# Differentiable Function is Continuous

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## Contents

## Theorem

Let $f$ be a real function defined on an interval $I$.

Let $x_0 \in I$ such that $f$ is differentiable at $x_0$.

Then $f$ is continuous at $x_0$.

### Corollary

If $f$ is not continuous at $x_0$, $f$ is not differentiable at $x_0$.

## Proof

By hypothesis, $\map {f'} {x_0}$ exists.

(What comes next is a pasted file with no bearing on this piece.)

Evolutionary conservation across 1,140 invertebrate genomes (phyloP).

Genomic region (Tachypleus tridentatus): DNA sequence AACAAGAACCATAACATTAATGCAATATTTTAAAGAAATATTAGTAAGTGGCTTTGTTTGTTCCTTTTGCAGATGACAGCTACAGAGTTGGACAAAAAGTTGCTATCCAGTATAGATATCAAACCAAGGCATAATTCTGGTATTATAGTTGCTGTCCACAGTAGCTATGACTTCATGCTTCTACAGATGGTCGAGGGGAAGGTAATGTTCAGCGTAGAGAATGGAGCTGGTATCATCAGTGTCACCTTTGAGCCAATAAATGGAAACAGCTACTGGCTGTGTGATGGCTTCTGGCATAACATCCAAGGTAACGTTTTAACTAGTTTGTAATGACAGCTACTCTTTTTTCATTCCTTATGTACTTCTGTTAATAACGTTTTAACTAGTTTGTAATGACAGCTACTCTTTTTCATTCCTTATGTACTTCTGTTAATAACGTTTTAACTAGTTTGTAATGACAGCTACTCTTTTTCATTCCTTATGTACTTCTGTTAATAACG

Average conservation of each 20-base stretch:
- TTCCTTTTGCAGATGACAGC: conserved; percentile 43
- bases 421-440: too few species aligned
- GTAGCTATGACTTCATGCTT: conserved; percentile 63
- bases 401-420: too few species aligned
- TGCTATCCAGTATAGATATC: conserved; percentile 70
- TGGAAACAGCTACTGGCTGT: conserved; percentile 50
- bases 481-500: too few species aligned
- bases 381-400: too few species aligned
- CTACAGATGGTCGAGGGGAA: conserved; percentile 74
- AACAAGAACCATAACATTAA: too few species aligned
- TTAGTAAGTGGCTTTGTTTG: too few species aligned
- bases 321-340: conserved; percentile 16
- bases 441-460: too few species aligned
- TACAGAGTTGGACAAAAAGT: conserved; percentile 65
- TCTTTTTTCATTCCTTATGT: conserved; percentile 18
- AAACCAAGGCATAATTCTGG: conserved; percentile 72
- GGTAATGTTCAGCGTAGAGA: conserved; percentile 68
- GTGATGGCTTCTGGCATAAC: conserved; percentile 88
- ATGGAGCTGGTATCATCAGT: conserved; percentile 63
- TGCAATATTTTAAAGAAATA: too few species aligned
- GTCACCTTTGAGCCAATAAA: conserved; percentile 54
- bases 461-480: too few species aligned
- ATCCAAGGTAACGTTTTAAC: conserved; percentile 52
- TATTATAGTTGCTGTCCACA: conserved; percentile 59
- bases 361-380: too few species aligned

We have:

\(\displaystyle \map f x - \map f {x_0}\) | \(=\) | \(\displaystyle \frac {\map f x - \map f {x_0} } {x - x_0} \cdot \paren {x - x_0}\) | |||||||||||

\(\displaystyle \) | \(\to\) | \(\displaystyle \map {f'} {x_0} \cdot 0\) | as $x \to x_0$ |

Thus:

- $\map f x \to \map f {x_0}$ as $x \to x_0$

or in other words:

- $\displaystyle \lim_{x \mathop \to x_0} \map f x = \map f {x_0}$

The result follows by definition of continuous.

$\blacksquare$

## Sources

- 1977: K.G. Binmore:
*Mathematical Analysis: A Straightforward Approach*... (previous) ... (next): $\S 10.6$